Prudential Fox & Roach Realtors Philadelphia realtors real estate homes for sale

Janis Peterson, GRI, Realtor®

Philadelphia Main Line Homes and Real Estate

Tel:  (610) 642-3744

Fax: (610) 658-0267


Selling a Small House? Here's How to Make It Look Larger
You don't need to be a magician to work a little magic with small spaces. Diminutive rooms can be made to appear more spacious with some not-so-expensive tricks.

The least costly approach to "enlarging" a home is to thin out the clutter. Whether you've lived there three years or 30, possessions have a way of accumulating. Go room by room and purge closets and cupboards of unused, unwanted items. Pack or give away clothing that will not be worn. Clear off nightstands and bureaus. Box up what you've elected to keep, and store it. If an attic isn't available, look into temporarily storing extra belongings at a self-storage facility.

If you're a collector, think about packing your collectibles, especially miniatures and other knickknacks. This protects a prized Pooh from being "pinched," and when fewer objects carpet tabletops and displays, the room will appear more open. If, like many cooks, you've collected sundry utensils and gadgets, scrutinize the kitchen for those you rarely use. They, along with miscellaneous items from the pantry, can be neatly stored.

Do the same ruthless purging in the garage and in the side or backyard. Get rid of or store the odds and ends. This is a great time to have a yard sale or to donate goods to charity.
Another way to open up space is to rearrange and organize. Remove as much furniture as you can. Consign weightier pieces to storage then arrange the remaining furniture. It's preferable to decorate using tall, narrow pieces.

For a more spacious feel, leave a path through a room. It will draw the eye across to the far wall or into the next room. In a recent interview in the Caller-Times ("Less is More," March 26, 2000), art and furniture designer Dawn Melancon suggested angling furniture for an open look, keeping pathways clear by eliminating unnecessary coffee or end tables, and placing a few small decorations around the room.

Tall plants can contribute to a sense of height and airiness. A glass-topped table and a perfectly placed mirror add to the illusion of spaciousness and depth. Some designers recommend eliminating window treatments or using sheer curtains to allow more light in. Mini-blinds that match the wall color also open up a room.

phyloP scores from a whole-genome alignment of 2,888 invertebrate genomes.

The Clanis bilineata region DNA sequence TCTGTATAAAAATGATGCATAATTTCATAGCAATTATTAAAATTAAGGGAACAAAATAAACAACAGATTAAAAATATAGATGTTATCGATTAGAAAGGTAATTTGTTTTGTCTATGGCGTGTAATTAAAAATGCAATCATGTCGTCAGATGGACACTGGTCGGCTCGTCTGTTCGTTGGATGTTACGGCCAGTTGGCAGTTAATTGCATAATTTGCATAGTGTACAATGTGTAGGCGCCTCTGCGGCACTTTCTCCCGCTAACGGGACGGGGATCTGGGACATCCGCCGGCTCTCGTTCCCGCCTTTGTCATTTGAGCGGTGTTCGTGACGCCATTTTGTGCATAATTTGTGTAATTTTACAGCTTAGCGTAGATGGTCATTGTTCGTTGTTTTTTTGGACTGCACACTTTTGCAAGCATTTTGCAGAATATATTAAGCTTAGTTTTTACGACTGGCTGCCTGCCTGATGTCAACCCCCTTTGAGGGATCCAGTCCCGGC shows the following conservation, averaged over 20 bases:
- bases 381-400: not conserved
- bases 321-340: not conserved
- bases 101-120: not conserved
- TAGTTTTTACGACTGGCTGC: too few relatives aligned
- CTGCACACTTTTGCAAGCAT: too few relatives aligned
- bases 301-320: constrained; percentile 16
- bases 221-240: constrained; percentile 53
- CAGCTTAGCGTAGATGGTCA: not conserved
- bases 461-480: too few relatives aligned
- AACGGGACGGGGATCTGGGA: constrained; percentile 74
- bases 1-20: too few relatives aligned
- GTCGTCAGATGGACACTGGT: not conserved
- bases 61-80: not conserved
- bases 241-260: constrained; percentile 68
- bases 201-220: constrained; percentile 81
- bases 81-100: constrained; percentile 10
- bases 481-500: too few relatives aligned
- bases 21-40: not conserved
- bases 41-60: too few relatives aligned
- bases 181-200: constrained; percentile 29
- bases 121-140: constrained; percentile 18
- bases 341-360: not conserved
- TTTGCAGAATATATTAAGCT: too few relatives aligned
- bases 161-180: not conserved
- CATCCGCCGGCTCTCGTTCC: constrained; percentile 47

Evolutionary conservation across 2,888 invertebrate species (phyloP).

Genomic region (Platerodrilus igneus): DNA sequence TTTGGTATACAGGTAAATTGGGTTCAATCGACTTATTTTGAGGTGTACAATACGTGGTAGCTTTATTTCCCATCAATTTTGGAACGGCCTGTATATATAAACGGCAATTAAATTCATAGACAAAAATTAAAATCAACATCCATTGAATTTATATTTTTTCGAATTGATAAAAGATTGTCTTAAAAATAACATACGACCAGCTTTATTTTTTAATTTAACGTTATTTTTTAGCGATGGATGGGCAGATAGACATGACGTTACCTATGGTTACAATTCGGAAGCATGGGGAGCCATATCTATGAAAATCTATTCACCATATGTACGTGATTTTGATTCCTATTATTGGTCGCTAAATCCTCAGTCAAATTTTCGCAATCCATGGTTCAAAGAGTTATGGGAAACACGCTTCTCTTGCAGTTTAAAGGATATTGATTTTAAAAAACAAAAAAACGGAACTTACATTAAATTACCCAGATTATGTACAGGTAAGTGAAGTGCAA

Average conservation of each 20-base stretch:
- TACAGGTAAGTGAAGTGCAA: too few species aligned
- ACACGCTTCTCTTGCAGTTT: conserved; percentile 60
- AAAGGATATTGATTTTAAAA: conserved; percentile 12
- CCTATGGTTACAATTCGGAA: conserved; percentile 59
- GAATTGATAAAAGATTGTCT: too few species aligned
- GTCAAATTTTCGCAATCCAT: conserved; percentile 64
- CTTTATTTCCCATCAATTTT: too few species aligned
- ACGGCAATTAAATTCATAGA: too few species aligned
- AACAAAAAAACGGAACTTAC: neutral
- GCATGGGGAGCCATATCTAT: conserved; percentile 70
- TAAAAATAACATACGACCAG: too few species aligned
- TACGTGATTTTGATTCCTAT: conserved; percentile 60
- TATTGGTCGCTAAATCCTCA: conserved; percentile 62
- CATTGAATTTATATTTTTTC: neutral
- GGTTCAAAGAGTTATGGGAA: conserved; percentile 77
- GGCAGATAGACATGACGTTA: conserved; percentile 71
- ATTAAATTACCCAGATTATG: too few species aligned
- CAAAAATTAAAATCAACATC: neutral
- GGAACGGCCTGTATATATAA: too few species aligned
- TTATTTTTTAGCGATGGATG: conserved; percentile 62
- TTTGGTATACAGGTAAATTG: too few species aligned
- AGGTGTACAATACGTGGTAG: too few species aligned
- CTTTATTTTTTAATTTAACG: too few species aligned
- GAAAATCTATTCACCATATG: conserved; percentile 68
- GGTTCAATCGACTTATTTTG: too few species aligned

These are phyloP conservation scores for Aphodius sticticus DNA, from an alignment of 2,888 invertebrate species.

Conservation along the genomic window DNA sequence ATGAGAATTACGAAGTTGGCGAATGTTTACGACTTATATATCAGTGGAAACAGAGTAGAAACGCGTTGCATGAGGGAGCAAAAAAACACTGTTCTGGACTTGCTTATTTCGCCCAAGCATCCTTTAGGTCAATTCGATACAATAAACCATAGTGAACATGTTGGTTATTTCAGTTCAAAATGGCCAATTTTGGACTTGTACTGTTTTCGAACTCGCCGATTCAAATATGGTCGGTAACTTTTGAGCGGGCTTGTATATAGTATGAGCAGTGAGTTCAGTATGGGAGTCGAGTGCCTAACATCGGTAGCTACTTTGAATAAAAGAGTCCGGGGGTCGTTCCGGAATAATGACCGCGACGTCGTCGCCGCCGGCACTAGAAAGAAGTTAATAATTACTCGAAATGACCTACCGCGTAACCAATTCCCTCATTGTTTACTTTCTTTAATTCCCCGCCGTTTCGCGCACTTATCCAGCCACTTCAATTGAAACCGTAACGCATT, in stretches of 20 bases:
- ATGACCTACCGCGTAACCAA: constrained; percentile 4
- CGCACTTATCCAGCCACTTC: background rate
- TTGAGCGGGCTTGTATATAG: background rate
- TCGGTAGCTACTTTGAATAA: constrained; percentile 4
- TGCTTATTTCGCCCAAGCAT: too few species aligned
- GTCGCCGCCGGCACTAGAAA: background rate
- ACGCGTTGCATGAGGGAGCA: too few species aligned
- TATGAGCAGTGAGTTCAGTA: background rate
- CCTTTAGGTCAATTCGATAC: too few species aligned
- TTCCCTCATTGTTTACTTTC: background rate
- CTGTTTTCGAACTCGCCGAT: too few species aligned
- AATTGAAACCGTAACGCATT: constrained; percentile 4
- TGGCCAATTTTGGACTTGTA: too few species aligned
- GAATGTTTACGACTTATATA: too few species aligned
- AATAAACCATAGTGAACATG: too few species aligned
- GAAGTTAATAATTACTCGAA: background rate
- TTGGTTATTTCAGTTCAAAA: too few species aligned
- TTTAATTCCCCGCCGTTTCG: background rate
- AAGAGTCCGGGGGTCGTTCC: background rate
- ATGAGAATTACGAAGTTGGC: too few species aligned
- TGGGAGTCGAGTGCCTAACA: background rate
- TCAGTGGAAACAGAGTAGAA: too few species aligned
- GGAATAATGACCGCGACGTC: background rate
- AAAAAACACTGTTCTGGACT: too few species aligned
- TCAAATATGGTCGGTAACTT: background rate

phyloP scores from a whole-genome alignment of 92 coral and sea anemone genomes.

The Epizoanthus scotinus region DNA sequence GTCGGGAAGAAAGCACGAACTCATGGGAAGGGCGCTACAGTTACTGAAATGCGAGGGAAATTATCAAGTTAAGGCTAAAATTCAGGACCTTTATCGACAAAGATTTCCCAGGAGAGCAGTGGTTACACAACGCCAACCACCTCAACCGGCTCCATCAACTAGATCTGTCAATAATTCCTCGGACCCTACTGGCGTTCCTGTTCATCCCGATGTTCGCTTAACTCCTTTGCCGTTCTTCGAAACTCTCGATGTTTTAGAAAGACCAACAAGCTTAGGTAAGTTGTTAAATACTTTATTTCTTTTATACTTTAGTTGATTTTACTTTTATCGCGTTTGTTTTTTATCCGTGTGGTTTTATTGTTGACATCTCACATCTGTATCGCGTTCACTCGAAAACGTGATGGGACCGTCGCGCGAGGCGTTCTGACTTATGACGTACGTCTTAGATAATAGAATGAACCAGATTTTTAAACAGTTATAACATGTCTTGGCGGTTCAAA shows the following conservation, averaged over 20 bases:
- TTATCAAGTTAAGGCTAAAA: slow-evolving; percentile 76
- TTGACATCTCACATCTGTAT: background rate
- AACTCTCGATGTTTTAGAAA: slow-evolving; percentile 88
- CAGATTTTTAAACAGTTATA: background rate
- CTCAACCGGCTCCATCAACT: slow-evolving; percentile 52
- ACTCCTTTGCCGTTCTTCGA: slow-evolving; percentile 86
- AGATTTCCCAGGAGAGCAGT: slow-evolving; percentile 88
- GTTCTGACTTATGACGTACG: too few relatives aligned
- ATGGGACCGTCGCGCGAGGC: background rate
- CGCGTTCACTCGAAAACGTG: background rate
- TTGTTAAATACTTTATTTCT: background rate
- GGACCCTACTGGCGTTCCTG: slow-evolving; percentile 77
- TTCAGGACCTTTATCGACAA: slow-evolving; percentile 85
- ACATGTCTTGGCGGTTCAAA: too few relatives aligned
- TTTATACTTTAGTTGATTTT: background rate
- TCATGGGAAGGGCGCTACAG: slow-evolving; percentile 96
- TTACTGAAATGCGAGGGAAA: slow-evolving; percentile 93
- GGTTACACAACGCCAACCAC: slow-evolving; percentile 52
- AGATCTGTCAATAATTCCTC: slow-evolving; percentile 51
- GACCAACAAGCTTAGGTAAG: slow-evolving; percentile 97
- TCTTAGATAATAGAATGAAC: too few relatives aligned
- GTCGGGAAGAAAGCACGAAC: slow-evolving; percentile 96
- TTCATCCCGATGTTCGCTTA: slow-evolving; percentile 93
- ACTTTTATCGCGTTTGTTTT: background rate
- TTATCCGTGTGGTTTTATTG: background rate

If you plan to paint, create depth by painting the ceiling a lighter color than the walls when you have a light-colored rug, or paint the walls and ceiling the same light color if you have a dark rug.

Extend the illusion to your property by adapting techniques painters use to create depth or distance in paintings. Dr. Dave Williams, a horticulturist at the Alabama Cooperative Extension System, explains that the actual dimensions of landscape borders and the paths and spaces between them can add to the illusion of distance. For example, he recommends narrowing a border toward the far end to make the property appear as if it goes on for a distance. By working with the dimensions and placement of borders and paths, homeowners can add visual acreage. To see more of his ideas on landscape wizardry, visit

For specific suggestions, custom-tailored to enhance the visual appeal of your unique property, contact your real estate professional.

"Real Service in Real Estate." For a personal consultation on buying or selling real estate, Janis Peterson, GRI, Realtor® can be reached at (610) 642-3744, e-mail: Prudential Fox & Roach Realtors® is an independently owned and operated member of The Prudential Real Estate Affiliates, Inc.

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